(Up to four single-system players) led the big parade!

I played the trombone for seven years. I never got much better than OK until my band director, the late Dick Johnson, moved me to bass trombone my senior year, when I became quite good. During all those years, I don’t think I ever had as much fun as I’ve had with Trombone Champ.

The simple reason is that Trombone Champ doesn’t really want you to become good at it. In some songs, I’d argue it doesn’t even let you. The mixing of the (mostly) public access songs included with the game puts the trombone(s) so far out front that they can’t help but all feel like slapstick comedy sound queues. Missing the notes just adds to the comedic effect.

The focus on comedy permeates every aspect of Trombone Champ. For example, historical information comes with an odd concern over hot dogs.

It goes further. Loading screens contain trombone trivia of a dubious nature. The background videos during the songs are ridiculously cheesy and often somewhat pointed—the flag and fireworks in “The Star Spangled Banner” are replaced by dollar bills and a hamburger basket…because America. Perhaps my favorite bit, however, is every single thing about “Also Sprach Zarathustra” (you know the piece, even if you don’t know the title).

But the real lunacy comes from the gameplay. This being a trombone “simulator,” you only need to worry about one note, as opposed to the multi-button guitar sims. “Notes” move across the screen from right to left. You need to place your marker over top of them (simulating the trombone slide position) and “blow” at the right time with any of the Joy-Con shoulder buttons. Blowing is easy. Positioning is not.

Trombone Champ gives you four control options. None of them accurately simulate the positioning of a trombone slide, but that’s the point. The easiest method involves slightly tilting your Joy-Con or Pro Controller to move your marker up and down. You can control the sensitivity, but I found the default setting capable enough on most difficulties. There’s also a stick control option that’s just shy of impossible. I tried it with one song and never attempted it again.

The option I wanted to use requires players to raise and lower their arm as if extending an actual trombone slide, albeit not in the same way. Unfortunately, the game constantly lost connection with my Joy-Con when doing this. I don’t mean it needed recalibration—it just quit working altogether. Hopefully this gets patched.

Finally, there’s a unique option in which you move your hand away from and nearer to the Joy-Con’s IR sensor (which I’d completely forgotten was even there). This was kind of cool for a bit, but the game’s called Trombone Champ, not Theremin Champ…although I’d maybe play that, too.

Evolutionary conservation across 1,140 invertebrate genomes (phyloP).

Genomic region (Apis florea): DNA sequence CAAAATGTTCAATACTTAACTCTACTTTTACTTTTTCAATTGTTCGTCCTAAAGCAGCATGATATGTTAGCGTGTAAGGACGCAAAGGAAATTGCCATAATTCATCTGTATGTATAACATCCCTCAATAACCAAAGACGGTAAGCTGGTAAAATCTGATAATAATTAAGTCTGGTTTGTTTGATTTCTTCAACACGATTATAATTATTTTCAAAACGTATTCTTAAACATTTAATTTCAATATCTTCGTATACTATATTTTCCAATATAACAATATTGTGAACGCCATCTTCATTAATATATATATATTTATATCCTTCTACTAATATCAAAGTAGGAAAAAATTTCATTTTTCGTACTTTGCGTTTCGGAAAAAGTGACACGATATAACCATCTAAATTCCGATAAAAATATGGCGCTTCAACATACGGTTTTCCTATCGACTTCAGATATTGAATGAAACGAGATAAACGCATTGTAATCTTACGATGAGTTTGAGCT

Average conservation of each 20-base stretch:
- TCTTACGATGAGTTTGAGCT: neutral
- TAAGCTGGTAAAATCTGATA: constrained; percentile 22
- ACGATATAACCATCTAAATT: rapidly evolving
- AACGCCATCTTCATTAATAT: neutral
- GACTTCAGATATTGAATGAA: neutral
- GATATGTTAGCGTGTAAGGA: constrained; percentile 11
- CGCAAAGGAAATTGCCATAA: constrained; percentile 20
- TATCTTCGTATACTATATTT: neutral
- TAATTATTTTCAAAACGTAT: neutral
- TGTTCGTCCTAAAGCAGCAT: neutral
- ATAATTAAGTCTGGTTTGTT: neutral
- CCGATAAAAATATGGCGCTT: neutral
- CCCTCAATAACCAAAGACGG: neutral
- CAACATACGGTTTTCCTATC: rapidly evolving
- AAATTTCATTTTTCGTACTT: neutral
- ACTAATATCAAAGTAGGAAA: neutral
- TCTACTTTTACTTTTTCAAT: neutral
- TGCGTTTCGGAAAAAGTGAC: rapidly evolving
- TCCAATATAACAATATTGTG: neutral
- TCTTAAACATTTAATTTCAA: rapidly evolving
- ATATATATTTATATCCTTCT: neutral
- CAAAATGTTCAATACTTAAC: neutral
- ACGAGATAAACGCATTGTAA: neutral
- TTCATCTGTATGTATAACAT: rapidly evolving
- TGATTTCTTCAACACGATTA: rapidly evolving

None of these control methods are all that accurate, but again, that’s fine. You can slow the songs to 60% of their normal speed until you get the hang of them, and the game doesn’t punish you for missing notes. Unlike some music sims that shut things down if you’re doing poorly, Trombone Champ lets you enjoy making a full of yourself until the song’s over. You’ll get a rating at the end, and these are kind. The last thing band directors want, after all, is to discourage kids to the point of quitting.

There are some things to unlock with your rewards, too: historical cards, instrument variations, etc. I was happy to see the bass trombone is unlocked at the start, as that is—and this is not open to debate—the greatest-sounding instrument ever heard by human ears.

I mean, save for the bari sax, of course.

Unfortunately, Trombone Champ does have a couple of issues that need to be addressed. First, many of the 45 songs included aren’t worth more than a couple of playthroughs. And even the fun ones do start to feel the same after a while. Although there’s enough here to break open the game for some single-system multiplayer hilarity each time you have friends, I would like to see some bolder music selections made available via DLC. I normally hate the modern pop songs included in music sims, but I imagine it’d be a kick to play trombone variations of them.

I also feel it’s a missed opportunity to not offer Mii support. The default musicians look so much like Miis anyway that I expected compatibility from the trailer. It would’ve been fun to see myself on screen during gameplay, but alas, my dream of playing trombone in a field of horses remains unrealized.

So, although Trombone Champ is not a game you’re going to play for hours on end, it’s certainly enjoyable in small bursts when the mood is right—especially if you have some other trombonists nearby who are also in the mood.

That one’s for you, Mr. Johnson. Rest in peace, sir.